National adopts 'soft compulsion' for KiwiSaver
National unleased its first shot of the election campaign this afternoon.
As widely expected, National is promising to enrol everyone not already signed up to KiwiSaver into the scheme. People would then have the option of opting out, within a certain period of time.
The promise is hedged with caveats: the most important being that the enrolment would only happen if the government’s books were on track to return to surplus.
Apart from the administrative costs, the government would also have to pay the $1000 “kick start” for everyone who opts to stay in the scheme, as well as the maximum of $520 a year in tax credits.
“Depending on the uptake and design, officials estimate a KiwiSaver auto-enrolment could cost the government up to $550 million over four years,” Finance Minister Bill English said when announcing the policy.
This assumes 55% of those who auto-enrol - 275,000 people - stay in the scheme.
“We intend to fund this from within existing budget allowances," Mr English said.
At present there are about 1.8 million KiwiSaver members, and the savings in the scheme are projected to rise from $8 billion this year to $25 billion by 2015 and almost $60 billion in 10 years.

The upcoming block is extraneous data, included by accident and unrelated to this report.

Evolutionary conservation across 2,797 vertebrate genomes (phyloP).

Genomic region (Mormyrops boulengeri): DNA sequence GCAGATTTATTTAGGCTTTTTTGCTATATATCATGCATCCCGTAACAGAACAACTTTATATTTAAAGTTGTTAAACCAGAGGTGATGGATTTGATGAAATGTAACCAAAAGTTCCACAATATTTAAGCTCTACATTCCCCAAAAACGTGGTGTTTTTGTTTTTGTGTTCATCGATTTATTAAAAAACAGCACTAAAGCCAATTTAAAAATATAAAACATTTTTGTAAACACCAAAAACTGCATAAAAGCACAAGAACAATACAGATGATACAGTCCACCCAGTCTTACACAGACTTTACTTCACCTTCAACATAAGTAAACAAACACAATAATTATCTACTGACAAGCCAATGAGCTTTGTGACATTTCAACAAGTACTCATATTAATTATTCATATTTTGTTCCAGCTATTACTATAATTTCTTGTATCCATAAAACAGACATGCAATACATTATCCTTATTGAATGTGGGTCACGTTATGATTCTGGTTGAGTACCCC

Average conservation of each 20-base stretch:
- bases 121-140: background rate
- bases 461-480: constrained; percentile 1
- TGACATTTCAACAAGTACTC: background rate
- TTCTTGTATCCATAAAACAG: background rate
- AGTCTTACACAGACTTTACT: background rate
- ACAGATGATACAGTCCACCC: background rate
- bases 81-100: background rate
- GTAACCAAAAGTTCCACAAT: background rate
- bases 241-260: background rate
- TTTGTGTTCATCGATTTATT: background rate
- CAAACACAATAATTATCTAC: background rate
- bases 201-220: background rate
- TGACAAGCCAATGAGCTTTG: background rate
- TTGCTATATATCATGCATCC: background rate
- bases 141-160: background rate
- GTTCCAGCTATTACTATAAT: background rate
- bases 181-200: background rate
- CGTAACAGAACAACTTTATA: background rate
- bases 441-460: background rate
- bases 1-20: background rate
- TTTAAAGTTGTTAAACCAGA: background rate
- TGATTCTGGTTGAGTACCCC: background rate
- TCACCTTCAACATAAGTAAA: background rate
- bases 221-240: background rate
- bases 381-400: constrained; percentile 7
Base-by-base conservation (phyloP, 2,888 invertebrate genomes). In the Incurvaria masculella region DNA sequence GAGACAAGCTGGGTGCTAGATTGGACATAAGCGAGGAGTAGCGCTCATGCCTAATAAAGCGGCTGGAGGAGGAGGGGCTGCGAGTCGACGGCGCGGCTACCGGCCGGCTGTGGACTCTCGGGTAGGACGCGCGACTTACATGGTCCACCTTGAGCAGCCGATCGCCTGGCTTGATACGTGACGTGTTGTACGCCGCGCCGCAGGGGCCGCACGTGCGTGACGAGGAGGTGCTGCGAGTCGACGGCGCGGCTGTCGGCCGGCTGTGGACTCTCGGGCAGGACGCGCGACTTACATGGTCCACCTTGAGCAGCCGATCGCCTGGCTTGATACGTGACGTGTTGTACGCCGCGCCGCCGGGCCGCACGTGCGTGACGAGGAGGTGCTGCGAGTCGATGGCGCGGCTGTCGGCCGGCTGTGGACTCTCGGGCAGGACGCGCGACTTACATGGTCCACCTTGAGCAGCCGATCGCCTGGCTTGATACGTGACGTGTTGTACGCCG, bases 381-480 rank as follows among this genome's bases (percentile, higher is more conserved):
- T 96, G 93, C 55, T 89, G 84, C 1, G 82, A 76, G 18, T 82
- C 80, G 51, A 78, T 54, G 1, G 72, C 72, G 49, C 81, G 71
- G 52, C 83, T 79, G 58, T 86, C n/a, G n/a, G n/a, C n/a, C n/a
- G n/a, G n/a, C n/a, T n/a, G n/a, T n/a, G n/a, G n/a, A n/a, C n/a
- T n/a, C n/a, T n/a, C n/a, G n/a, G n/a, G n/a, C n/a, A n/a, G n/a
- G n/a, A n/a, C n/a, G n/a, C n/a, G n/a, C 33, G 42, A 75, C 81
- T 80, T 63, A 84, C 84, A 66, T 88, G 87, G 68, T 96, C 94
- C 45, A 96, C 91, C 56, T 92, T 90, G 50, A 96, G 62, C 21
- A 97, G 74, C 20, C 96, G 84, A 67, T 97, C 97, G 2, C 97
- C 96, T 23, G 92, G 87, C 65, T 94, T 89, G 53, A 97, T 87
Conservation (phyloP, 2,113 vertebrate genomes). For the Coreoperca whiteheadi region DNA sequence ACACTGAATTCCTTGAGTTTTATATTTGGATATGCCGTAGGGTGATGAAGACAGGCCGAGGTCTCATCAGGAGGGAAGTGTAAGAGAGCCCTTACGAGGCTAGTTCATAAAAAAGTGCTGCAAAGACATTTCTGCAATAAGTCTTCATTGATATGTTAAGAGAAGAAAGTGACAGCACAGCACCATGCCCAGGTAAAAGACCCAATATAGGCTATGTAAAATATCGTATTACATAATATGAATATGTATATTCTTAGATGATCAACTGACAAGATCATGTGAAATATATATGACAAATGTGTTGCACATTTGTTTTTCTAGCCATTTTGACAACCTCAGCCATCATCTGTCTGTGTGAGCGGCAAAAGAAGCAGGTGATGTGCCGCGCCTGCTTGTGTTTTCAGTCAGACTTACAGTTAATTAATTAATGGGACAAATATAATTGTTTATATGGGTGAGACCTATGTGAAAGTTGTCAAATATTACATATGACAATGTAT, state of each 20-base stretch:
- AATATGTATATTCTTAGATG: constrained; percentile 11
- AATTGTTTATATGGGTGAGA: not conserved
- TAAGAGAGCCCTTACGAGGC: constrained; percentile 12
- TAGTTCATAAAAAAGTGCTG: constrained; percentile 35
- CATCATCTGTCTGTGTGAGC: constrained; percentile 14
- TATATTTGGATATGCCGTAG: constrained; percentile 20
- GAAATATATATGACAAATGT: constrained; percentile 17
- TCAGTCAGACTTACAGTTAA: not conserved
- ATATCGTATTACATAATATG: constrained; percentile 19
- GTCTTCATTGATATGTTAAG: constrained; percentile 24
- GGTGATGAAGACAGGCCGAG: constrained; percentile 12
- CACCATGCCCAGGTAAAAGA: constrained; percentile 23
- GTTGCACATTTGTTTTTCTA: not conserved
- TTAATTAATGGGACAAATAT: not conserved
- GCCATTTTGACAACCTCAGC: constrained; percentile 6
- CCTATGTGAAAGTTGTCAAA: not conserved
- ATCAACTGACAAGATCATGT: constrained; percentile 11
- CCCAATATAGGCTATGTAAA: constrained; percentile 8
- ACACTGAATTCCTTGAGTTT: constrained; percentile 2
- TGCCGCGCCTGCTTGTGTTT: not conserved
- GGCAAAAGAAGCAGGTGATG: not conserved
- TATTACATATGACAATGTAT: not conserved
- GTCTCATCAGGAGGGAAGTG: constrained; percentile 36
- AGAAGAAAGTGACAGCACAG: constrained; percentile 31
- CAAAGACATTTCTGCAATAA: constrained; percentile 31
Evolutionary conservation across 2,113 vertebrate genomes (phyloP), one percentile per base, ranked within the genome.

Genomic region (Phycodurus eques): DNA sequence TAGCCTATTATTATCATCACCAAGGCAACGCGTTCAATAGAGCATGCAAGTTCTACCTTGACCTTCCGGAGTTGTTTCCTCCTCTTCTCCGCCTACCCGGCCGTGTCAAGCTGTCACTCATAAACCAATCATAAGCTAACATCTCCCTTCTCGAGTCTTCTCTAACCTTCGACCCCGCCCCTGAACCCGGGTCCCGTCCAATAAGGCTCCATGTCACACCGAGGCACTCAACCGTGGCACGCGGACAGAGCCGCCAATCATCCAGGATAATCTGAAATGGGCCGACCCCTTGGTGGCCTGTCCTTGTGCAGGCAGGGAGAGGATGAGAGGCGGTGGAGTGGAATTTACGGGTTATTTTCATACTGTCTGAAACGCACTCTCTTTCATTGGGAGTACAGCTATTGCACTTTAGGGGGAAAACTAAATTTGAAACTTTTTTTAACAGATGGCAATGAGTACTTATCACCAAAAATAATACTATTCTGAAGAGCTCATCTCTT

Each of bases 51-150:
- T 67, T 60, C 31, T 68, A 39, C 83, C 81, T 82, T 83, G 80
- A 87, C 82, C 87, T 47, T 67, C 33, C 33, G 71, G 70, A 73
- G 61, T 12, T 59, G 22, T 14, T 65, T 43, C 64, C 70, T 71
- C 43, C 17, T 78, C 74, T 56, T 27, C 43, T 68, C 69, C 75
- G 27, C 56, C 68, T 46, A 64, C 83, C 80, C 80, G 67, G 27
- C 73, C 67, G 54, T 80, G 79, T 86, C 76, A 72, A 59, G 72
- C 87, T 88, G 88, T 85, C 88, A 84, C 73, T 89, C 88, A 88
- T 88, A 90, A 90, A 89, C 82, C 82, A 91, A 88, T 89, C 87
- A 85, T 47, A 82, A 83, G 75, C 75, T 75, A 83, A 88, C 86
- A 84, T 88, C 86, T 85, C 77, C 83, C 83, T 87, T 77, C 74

“These measures are pushing in the same direction households are already moving,” Mr English says. “Having spent more than $1.10 for every dollar they earned three years ago, households will this year have a positive savings rate for the first time in more than a decade.”
Labour has yet to announce its savings policy but is examining full-blown compulsory savings.
National has ruled out compulsion on the grounds people should still have the choice to save in other ways if they wish to.
Labour considered making KiwiSaver compulsory during the last government but ruled it out on two grounds: one being that the less well off would be even worse off if forced to save; and secondly because it feared a compulsory scheme would eventually be used to cut the state-funded pension.